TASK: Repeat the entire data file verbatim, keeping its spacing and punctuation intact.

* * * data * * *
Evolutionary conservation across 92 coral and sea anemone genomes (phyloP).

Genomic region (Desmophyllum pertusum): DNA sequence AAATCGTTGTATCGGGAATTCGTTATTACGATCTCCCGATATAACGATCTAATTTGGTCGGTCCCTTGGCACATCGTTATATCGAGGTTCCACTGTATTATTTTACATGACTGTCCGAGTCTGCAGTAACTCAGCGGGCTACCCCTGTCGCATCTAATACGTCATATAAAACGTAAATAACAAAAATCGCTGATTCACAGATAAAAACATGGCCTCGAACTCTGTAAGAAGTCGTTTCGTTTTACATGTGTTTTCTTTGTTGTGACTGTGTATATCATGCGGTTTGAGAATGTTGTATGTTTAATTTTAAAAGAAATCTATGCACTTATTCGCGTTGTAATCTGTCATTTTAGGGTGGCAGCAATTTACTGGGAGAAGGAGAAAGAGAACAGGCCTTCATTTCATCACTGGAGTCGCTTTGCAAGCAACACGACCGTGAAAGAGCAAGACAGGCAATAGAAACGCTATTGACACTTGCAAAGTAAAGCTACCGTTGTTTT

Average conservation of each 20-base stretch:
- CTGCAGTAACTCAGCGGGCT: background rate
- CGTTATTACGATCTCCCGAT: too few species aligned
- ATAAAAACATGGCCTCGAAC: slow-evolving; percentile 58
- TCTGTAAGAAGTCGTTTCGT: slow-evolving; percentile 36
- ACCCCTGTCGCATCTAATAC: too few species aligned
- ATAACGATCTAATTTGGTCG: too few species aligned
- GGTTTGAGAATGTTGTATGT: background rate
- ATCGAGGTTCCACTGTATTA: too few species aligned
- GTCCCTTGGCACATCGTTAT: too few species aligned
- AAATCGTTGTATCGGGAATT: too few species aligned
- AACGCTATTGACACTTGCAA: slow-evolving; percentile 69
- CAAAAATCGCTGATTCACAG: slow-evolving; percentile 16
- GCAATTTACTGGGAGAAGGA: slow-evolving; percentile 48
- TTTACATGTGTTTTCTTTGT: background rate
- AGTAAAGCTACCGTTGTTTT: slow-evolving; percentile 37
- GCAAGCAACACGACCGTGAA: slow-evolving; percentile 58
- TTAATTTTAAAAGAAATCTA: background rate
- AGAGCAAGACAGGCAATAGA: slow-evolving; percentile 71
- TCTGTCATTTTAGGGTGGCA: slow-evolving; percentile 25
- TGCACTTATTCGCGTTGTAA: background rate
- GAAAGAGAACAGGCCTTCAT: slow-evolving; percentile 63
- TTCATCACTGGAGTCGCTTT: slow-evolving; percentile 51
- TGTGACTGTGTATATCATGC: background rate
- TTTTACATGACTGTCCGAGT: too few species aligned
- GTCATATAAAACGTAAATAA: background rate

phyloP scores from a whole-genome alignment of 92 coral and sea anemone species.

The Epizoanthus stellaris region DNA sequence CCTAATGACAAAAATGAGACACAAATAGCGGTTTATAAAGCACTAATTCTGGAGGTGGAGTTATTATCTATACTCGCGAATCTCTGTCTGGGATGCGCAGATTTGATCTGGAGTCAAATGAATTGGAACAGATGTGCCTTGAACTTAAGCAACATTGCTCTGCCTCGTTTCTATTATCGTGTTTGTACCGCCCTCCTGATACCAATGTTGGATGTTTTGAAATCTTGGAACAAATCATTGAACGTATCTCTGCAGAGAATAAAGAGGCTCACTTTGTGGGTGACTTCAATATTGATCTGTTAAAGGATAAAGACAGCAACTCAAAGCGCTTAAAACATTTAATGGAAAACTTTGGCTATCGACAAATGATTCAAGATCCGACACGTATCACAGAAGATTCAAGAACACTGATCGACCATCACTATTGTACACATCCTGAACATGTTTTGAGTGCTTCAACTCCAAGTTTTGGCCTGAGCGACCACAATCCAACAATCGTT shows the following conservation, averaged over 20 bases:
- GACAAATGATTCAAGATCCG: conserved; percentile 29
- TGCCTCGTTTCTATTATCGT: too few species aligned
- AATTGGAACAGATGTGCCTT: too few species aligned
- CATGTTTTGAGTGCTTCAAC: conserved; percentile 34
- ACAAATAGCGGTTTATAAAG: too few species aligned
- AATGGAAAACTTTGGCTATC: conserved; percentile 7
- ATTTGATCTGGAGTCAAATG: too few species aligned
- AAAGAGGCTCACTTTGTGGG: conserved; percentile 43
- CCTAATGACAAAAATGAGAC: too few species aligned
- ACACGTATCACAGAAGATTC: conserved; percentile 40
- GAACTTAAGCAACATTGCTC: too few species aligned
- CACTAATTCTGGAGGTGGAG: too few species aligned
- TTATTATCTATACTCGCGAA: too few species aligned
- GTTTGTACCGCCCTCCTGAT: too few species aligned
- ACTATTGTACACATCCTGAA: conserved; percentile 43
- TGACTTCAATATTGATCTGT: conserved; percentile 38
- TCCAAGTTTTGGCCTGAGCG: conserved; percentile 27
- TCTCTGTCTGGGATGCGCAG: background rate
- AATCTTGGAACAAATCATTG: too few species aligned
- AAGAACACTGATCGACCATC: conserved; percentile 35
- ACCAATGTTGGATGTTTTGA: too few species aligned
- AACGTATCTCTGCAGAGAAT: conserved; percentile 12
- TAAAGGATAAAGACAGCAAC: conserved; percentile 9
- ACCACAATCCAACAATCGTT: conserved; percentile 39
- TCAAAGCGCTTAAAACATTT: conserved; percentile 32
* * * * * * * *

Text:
Evolutionary conservation across 92 coral and sea anemone genomes (phyloP).

Genomic region (Desmophyllum pertusum): DNA sequence AAATCGTTGTATCGGGAATTCGTTATTACGATCTCCCGATATAACGATCTAATTTGGTCGGTCCCTTGGCACATCGTTATATCGAGGTTCCACTGTATTATTTTACATGACTGTCCGAGTCTGCAGTAACTCAGCGGGCTACCCCTGTCGCATCTAATACGTCATATAAAACGTAAATAACAAAAATCGCTGATTCACAGATAAAAACATGGCCTCGAACTCTGTAAGAAGTCGTTTCGTTTTACATGTGTTTTCTTTGTTGTGACTGTGTATATCATGCGGTTTGAGAATGTTGTATGTTTAATTTTAAAAGAAATCTATGCACTTATTCGCGTTGTAATCTGTCATTTTAGGGTGGCAGCAATTTACTGGGAGAAGGAGAAAGAGAACAGGCCTTCATTTCATCACTGGAGTCGCTTTGCAAGCAACACGACCGTGAAAGAGCAAGACAGGCAATAGAAACGCTATTGACACTTGCAAAGTAAAGCTACCGTTGTTTT

Average conservation of each 20-base stretch:
- CTGCAGTAACTCAGCGGGCT: background rate
- CGTTATTACGATCTCCCGAT: too few species aligned
- ATAAAAACATGGCCTCGAAC: slow-evolving; percentile 58
- TCTGTAAGAAGTCGTTTCGT: slow-evolving; percentile 36
- ACCCCTGTCGCATCTAATAC: too few species aligned
- ATAACGATCTAATTTGGTCG: too few species aligned
- GGTTTGAGAATGTTGTATGT: background rate
- ATCGAGGTTCCACTGTATTA: too few species aligned
- GTCCCTTGGCACATCGTTAT: too few species aligned
- AAATCGTTGTATCGGGAATT: too few species aligned
- AACGCTATTGACACTTGCAA: slow-evolving; percentile 69
- CAAAAATCGCTGATTCACAG: slow-evolving; percentile 16
- GCAATTTACTGGGAGAAGGA: slow-evolving; percentile 48
- TTTACATGTGTTTTCTTTGT: background rate
- AGTAAAGCTACCGTTGTTTT: slow-evolving; percentile 37
- GCAAGCAACACGACCGTGAA: slow-evolving; percentile 58
- TTAATTTTAAAAGAAATCTA: background rate
- AGAGCAAGACAGGCAATAGA: slow-evolving; percentile 71
- TCTGTCATTTTAGGGTGGCA: slow-evolving; percentile 25
- TGCACTTATTCGCGTTGTAA: background rate
- GAAAGAGAACAGGCCTTCAT: slow-evolving; percentile 63
- TTCATCACTGGAGTCGCTTT: slow-evolving; percentile 51
- TGTGACTGTGTATATCATGC: background rate
- TTTTACATGACTGTCCGAGT: too few species aligned
- GTCATATAAAACGTAAATAA: background rate

phyloP scores from a whole-genome alignment of 92 coral and sea anemone species.

The Epizoanthus stellaris region DNA sequence CCTAATGACAAAAATGAGACACAAATAGCGGTTTATAAAGCACTAATTCTGGAGGTGGAGTTATTATCTATACTCGCGAATCTCTGTCTGGGATGCGCAGATTTGATCTGGAGTCAAATGAATTGGAACAGATGTGCCTTGAACTTAAGCAACATTGCTCTGCCTCGTTTCTATTATCGTGTTTGTACCGCCCTCCTGATACCAATGTTGGATGTTTTGAAATCTTGGAACAAATCATTGAACGTATCTCTGCAGAGAATAAAGAGGCTCACTTTGTGGGTGACTTCAATATTGATCTGTTAAAGGATAAAGACAGCAACTCAAAGCGCTTAAAACATTTAATGGAAAACTTTGGCTATCGACAAATGATTCAAGATCCGACACGTATCACAGAAGATTCAAGAACACTGATCGACCATCACTATTGTACACATCCTGAACATGTTTTGAGTGCTTCAACTCCAAGTTTTGGCCTGAGCGACCACAATCCAACAATCGTT shows the following conservation, averaged over 20 bases:
- GACAAATGATTCAAGATCCG: conserved; percentile 29
- TGCCTCGTTTCTATTATCGT: too few species aligned
- AATTGGAACAGATGTGCCTT: too few species aligned
- CATGTTTTGAGTGCTTCAAC: conserved; percentile 34
- ACAAATAGCGGTTTATAAAG: too few species aligned
- AATGGAAAACTTTGGCTATC: conserved; percentile 7
- ATTTGATCTGGAGTCAAATG: too few species aligned
- AAAGAGGCTCACTTTGTGGG: conserved; percentile 43
- CCTAATGACAAAAATGAGAC: too few species aligned
- ACACGTATCACAGAAGATTC: conserved; percentile 40
- GAACTTAAGCAACATTGCTC: too few species aligned
- CACTAATTCTGGAGGTGGAG: too few species aligned
- TTATTATCTATACTCGCGAA: too few species aligned
- GTTTGTACCGCCCTCCTGAT: too few species aligned
- ACTATTGTACACATCCTGAA: conserved; percentile 43
- TGACTTCAATATTGATCTGT: conserved; percentile 38
- TCCAAGTTTTGGCCTGAGCG: conserved; percentile 27
- TCTCTGTCTGGGATGCGCAG: background rate
- AATCTTGGAACAAATCATTG: too few species aligned
- AAGAACACTGATCGACCATC: conserved; percentile 35
- ACCAATGTTGGATGTTTTGA: too few species aligned
- AACGTATCTCTGCAGAGAAT: conserved; percentile 12
- TAAAGGATAAAGACAGCAAC: conserved; percentile 9
- ACCACAATCCAACAATCGTT: conserved; percentile 39
- TCAAAGCGCTTAAAACATTT: conserved; percentile 32